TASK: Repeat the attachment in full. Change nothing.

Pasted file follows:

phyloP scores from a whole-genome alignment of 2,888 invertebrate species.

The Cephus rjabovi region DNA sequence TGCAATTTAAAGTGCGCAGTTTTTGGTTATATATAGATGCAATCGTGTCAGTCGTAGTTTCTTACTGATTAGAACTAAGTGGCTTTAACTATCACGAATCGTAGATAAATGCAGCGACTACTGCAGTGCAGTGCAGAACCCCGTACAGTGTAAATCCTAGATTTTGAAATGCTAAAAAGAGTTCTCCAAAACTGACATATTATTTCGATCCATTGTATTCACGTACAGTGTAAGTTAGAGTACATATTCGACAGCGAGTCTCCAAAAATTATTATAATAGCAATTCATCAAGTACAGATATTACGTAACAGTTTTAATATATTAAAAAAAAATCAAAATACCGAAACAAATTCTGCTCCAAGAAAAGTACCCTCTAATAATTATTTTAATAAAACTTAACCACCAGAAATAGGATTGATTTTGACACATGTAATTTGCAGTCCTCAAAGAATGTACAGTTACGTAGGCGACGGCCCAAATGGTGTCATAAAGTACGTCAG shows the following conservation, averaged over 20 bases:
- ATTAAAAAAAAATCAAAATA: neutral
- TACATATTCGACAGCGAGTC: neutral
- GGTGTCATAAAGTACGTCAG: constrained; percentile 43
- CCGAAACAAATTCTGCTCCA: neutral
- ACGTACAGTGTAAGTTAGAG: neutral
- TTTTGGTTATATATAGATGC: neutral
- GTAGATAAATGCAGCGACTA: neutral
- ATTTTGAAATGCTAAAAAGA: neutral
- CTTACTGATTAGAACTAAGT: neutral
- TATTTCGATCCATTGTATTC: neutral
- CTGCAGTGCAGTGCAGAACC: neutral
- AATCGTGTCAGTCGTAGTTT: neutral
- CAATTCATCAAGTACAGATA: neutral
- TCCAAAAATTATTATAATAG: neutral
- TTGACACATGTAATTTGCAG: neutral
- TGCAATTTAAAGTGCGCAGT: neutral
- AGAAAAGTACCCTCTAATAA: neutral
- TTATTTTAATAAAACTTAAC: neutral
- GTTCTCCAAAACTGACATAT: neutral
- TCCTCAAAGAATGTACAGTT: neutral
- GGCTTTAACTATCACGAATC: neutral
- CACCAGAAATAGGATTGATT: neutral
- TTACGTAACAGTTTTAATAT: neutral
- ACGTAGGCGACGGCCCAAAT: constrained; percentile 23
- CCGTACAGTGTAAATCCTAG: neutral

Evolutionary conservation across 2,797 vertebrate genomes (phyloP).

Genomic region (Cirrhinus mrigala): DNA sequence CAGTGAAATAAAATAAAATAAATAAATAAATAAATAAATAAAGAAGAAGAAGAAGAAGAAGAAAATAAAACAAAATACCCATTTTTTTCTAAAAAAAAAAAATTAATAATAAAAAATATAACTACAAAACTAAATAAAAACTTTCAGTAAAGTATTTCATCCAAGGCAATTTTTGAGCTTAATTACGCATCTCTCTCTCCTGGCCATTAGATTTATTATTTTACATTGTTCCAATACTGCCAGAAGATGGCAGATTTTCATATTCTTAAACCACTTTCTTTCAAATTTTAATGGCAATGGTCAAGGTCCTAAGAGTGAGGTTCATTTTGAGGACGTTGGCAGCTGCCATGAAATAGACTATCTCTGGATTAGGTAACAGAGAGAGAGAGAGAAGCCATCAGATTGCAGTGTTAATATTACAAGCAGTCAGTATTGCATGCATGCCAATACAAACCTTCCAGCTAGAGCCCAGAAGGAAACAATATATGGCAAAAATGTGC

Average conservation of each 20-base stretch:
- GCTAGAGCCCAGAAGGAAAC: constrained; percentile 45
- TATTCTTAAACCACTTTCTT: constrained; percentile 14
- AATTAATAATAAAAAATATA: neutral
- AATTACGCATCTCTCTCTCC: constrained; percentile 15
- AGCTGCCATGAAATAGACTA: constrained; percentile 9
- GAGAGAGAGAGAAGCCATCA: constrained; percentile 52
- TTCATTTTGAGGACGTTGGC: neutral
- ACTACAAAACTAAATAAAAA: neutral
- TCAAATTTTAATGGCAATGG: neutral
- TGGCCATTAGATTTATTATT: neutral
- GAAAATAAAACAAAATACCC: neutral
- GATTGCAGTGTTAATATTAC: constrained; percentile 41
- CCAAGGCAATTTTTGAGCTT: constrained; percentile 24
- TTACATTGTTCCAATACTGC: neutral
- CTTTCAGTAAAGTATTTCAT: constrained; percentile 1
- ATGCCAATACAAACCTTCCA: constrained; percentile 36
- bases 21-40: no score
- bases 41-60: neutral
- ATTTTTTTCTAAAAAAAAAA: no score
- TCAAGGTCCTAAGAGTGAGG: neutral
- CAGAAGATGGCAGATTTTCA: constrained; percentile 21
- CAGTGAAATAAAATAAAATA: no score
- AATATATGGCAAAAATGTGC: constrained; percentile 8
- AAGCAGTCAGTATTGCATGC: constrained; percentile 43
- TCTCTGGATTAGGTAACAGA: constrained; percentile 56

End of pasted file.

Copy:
phyloP scores from a whole-genome alignment of 2,888 invertebrate species.

The Cephus rjabovi region DNA sequence TGCAATTTAAAGTGCGCAGTTTTTGGTTATATATAGATGCAATCGTGTCAGTCGTAGTTTCTTACTGATTAGAACTAAGTGGCTTTAACTATCACGAATCGTAGATAAATGCAGCGACTACTGCAGTGCAGTGCAGAACCCCGTACAGTGTAAATCCTAGATTTTGAAATGCTAAAAAGAGTTCTCCAAAACTGACATATTATTTCGATCCATTGTATTCACGTACAGTGTAAGTTAGAGTACATATTCGACAGCGAGTCTCCAAAAATTATTATAATAGCAATTCATCAAGTACAGATATTACGTAACAGTTTTAATATATTAAAAAAAAATCAAAATACCGAAACAAATTCTGCTCCAAGAAAAGTACCCTCTAATAATTATTTTAATAAAACTTAACCACCAGAAATAGGATTGATTTTGACACATGTAATTTGCAGTCCTCAAAGAATGTACAGTTACGTAGGCGACGGCCCAAATGGTGTCATAAAGTACGTCAG shows the following conservation, averaged over 20 bases:
- ATTAAAAAAAAATCAAAATA: neutral
- TACATATTCGACAGCGAGTC: neutral
- GGTGTCATAAAGTACGTCAG: constrained; percentile 43
- CCGAAACAAATTCTGCTCCA: neutral
- ACGTACAGTGTAAGTTAGAG: neutral
- TTTTGGTTATATATAGATGC: neutral
- GTAGATAAATGCAGCGACTA: neutral
- ATTTTGAAATGCTAAAAAGA: neutral
- CTTACTGATTAGAACTAAGT: neutral
- TATTTCGATCCATTGTATTC: neutral
- CTGCAGTGCAGTGCAGAACC: neutral
- AATCGTGTCAGTCGTAGTTT: neutral
- CAATTCATCAAGTACAGATA: neutral
- TCCAAAAATTATTATAATAG: neutral
- TTGACACATGTAATTTGCAG: neutral
- TGCAATTTAAAGTGCGCAGT: neutral
- AGAAAAGTACCCTCTAATAA: neutral
- TTATTTTAATAAAACTTAAC: neutral
- GTTCTCCAAAACTGACATAT: neutral
- TCCTCAAAGAATGTACAGTT: neutral
- GGCTTTAACTATCACGAATC: neutral
- CACCAGAAATAGGATTGATT: neutral
- TTACGTAACAGTTTTAATAT: neutral
- ACGTAGGCGACGGCCCAAAT: constrained; percentile 23
- CCGTACAGTGTAAATCCTAG: neutral

Evolutionary conservation across 2,797 vertebrate genomes (phyloP).

Genomic region (Cirrhinus mrigala): DNA sequence CAGTGAAATAAAATAAAATAAATAAATAAATAAATAAATAAAGAAGAAGAAGAAGAAGAAGAAAATAAAACAAAATACCCATTTTTTTCTAAAAAAAAAAAATTAATAATAAAAAATATAACTACAAAACTAAATAAAAACTTTCAGTAAAGTATTTCATCCAAGGCAATTTTTGAGCTTAATTACGCATCTCTCTCTCCTGGCCATTAGATTTATTATTTTACATTGTTCCAATACTGCCAGAAGATGGCAGATTTTCATATTCTTAAACCACTTTCTTTCAAATTTTAATGGCAATGGTCAAGGTCCTAAGAGTGAGGTTCATTTTGAGGACGTTGGCAGCTGCCATGAAATAGACTATCTCTGGATTAGGTAACAGAGAGAGAGAGAGAAGCCATCAGATTGCAGTGTTAATATTACAAGCAGTCAGTATTGCATGCATGCCAATACAAACCTTCCAGCTAGAGCCCAGAAGGAAACAATATATGGCAAAAATGTGC

Average conservation of each 20-base stretch:
- GCTAGAGCCCAGAAGGAAAC: constrained; percentile 45
- TATTCTTAAACCACTTTCTT: constrained; percentile 14
- AATTAATAATAAAAAATATA: neutral
- AATTACGCATCTCTCTCTCC: constrained; percentile 15
- AGCTGCCATGAAATAGACTA: constrained; percentile 9
- GAGAGAGAGAGAAGCCATCA: constrained; percentile 52
- TTCATTTTGAGGACGTTGGC: neutral
- ACTACAAAACTAAATAAAAA: neutral
- TCAAATTTTAATGGCAATGG: neutral
- TGGCCATTAGATTTATTATT: neutral
- GAAAATAAAACAAAATACCC: neutral
- GATTGCAGTGTTAATATTAC: constrained; percentile 41
- CCAAGGCAATTTTTGAGCTT: constrained; percentile 24
- TTACATTGTTCCAATACTGC: neutral
- CTTTCAGTAAAGTATTTCAT: constrained; percentile 1
- ATGCCAATACAAACCTTCCA: constrained; percentile 36
- bases 21-40: no score
- bases 41-60: neutral
- ATTTTTTTCTAAAAAAAAAA: no score
- TCAAGGTCCTAAGAGTGAGG: neutral
- CAGAAGATGGCAGATTTTCA: constrained; percentile 21
- CAGTGAAATAAAATAAAATA: no score
- AATATATGGCAAAAATGTGC: constrained; percentile 8
- AAGCAGTCAGTATTGCATGC: constrained; percentile 43
- TCTCTGGATTAGGTAACAGA: constrained; percentile 56